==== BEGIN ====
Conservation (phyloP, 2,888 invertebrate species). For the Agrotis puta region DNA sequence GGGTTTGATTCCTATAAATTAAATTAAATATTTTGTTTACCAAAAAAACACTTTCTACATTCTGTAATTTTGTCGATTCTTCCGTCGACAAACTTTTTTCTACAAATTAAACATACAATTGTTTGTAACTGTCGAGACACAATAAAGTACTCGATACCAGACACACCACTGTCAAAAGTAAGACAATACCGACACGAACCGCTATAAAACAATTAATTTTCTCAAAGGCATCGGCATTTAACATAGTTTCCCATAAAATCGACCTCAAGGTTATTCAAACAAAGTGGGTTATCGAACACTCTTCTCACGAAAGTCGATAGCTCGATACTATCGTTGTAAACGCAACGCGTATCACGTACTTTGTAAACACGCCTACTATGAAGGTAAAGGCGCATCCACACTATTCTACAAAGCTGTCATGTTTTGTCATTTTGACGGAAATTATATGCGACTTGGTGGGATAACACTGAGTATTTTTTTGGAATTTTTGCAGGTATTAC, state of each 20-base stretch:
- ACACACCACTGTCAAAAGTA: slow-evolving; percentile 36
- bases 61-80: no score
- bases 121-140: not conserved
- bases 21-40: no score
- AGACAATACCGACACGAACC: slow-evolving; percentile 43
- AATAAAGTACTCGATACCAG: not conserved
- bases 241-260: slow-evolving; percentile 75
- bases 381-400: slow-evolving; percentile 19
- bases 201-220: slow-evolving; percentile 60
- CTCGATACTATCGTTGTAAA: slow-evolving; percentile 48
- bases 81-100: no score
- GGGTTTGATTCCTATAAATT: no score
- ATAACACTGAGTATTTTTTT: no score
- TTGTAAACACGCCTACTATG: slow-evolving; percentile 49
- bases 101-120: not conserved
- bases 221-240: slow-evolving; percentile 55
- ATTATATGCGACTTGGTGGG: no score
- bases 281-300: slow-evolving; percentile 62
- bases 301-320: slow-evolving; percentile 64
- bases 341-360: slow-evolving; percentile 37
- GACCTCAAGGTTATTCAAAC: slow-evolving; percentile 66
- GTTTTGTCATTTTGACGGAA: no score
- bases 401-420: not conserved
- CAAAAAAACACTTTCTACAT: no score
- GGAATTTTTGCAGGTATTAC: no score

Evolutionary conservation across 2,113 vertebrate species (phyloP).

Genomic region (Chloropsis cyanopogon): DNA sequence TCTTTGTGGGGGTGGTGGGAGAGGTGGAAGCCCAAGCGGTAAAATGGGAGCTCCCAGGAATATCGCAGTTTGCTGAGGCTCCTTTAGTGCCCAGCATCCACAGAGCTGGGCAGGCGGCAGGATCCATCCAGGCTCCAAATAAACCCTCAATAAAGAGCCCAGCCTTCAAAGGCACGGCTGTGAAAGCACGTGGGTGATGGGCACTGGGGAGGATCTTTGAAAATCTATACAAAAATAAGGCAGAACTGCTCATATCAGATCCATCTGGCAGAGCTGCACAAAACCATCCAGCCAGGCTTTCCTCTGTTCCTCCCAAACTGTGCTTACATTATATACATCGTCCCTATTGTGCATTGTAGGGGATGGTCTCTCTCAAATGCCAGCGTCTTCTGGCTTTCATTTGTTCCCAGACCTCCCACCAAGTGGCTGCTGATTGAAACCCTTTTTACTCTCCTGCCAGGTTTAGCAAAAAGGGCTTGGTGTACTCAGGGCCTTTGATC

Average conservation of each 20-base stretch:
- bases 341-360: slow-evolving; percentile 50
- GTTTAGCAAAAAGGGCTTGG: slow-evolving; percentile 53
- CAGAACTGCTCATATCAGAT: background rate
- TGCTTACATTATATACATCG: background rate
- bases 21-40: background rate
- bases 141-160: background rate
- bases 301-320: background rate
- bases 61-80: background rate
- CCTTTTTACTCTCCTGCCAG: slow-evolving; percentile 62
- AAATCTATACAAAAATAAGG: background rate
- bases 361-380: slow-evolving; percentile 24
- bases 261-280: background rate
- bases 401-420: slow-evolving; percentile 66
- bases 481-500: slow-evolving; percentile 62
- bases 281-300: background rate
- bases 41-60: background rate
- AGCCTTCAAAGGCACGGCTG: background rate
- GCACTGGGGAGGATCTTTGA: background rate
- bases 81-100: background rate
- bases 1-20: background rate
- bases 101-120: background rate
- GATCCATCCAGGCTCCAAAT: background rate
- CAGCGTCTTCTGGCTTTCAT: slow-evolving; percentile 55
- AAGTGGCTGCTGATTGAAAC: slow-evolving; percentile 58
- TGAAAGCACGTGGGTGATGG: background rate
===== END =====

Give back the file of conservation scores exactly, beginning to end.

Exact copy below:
Conservation (phyloP, 2,888 invertebrate species). For the Agrotis puta region DNA sequence GGGTTTGATTCCTATAAATTAAATTAAATATTTTGTTTACCAAAAAAACACTTTCTACATTCTGTAATTTTGTCGATTCTTCCGTCGACAAACTTTTTTCTACAAATTAAACATACAATTGTTTGTAACTGTCGAGACACAATAAAGTACTCGATACCAGACACACCACTGTCAAAAGTAAGACAATACCGACACGAACCGCTATAAAACAATTAATTTTCTCAAAGGCATCGGCATTTAACATAGTTTCCCATAAAATCGACCTCAAGGTTATTCAAACAAAGTGGGTTATCGAACACTCTTCTCACGAAAGTCGATAGCTCGATACTATCGTTGTAAACGCAACGCGTATCACGTACTTTGTAAACACGCCTACTATGAAGGTAAAGGCGCATCCACACTATTCTACAAAGCTGTCATGTTTTGTCATTTTGACGGAAATTATATGCGACTTGGTGGGATAACACTGAGTATTTTTTTGGAATTTTTGCAGGTATTAC, state of each 20-base stretch:
- ACACACCACTGTCAAAAGTA: slow-evolving; percentile 36
- bases 61-80: no score
- bases 121-140: not conserved
- bases 21-40: no score
- AGACAATACCGACACGAACC: slow-evolving; percentile 43
- AATAAAGTACTCGATACCAG: not conserved
- bases 241-260: slow-evolving; percentile 75
- bases 381-400: slow-evolving; percentile 19
- bases 201-220: slow-evolving; percentile 60
- CTCGATACTATCGTTGTAAA: slow-evolving; percentile 48
- bases 81-100: no score
- GGGTTTGATTCCTATAAATT: no score
- ATAACACTGAGTATTTTTTT: no score
- TTGTAAACACGCCTACTATG: slow-evolving; percentile 49
- bases 101-120: not conserved
- bases 221-240: slow-evolving; percentile 55
- ATTATATGCGACTTGGTGGG: no score
- bases 281-300: slow-evolving; percentile 62
- bases 301-320: slow-evolving; percentile 64
- bases 341-360: slow-evolving; percentile 37
- GACCTCAAGGTTATTCAAAC: slow-evolving; percentile 66
- GTTTTGTCATTTTGACGGAA: no score
- bases 401-420: not conserved
- CAAAAAAACACTTTCTACAT: no score
- GGAATTTTTGCAGGTATTAC: no score

Evolutionary conservation across 2,113 vertebrate species (phyloP).

Genomic region (Chloropsis cyanopogon): DNA sequence TCTTTGTGGGGGTGGTGGGAGAGGTGGAAGCCCAAGCGGTAAAATGGGAGCTCCCAGGAATATCGCAGTTTGCTGAGGCTCCTTTAGTGCCCAGCATCCACAGAGCTGGGCAGGCGGCAGGATCCATCCAGGCTCCAAATAAACCCTCAATAAAGAGCCCAGCCTTCAAAGGCACGGCTGTGAAAGCACGTGGGTGATGGGCACTGGGGAGGATCTTTGAAAATCTATACAAAAATAAGGCAGAACTGCTCATATCAGATCCATCTGGCAGAGCTGCACAAAACCATCCAGCCAGGCTTTCCTCTGTTCCTCCCAAACTGTGCTTACATTATATACATCGTCCCTATTGTGCATTGTAGGGGATGGTCTCTCTCAAATGCCAGCGTCTTCTGGCTTTCATTTGTTCCCAGACCTCCCACCAAGTGGCTGCTGATTGAAACCCTTTTTACTCTCCTGCCAGGTTTAGCAAAAAGGGCTTGGTGTACTCAGGGCCTTTGATC

Average conservation of each 20-base stretch:
- bases 341-360: slow-evolving; percentile 50
- GTTTAGCAAAAAGGGCTTGG: slow-evolving; percentile 53
- CAGAACTGCTCATATCAGAT: background rate
- TGCTTACATTATATACATCG: background rate
- bases 21-40: background rate
- bases 141-160: background rate
- bases 301-320: background rate
- bases 61-80: background rate
- CCTTTTTACTCTCCTGCCAG: slow-evolving; percentile 62
- AAATCTATACAAAAATAAGG: background rate
- bases 361-380: slow-evolving; percentile 24
- bases 261-280: background rate
- bases 401-420: slow-evolving; percentile 66
- bases 481-500: slow-evolving; percentile 62
- bases 281-300: background rate
- bases 41-60: background rate
- AGCCTTCAAAGGCACGGCTG: background rate
- GCACTGGGGAGGATCTTTGA: background rate
- bases 81-100: background rate
- bases 1-20: background rate
- bases 101-120: background rate
- GATCCATCCAGGCTCCAAAT: background rate
- CAGCGTCTTCTGGCTTTCAT: slow-evolving; percentile 55
- AAGTGGCTGCTGATTGAAAC: slow-evolving; percentile 58
- TGAAAGCACGTGGGTGATGG: background rate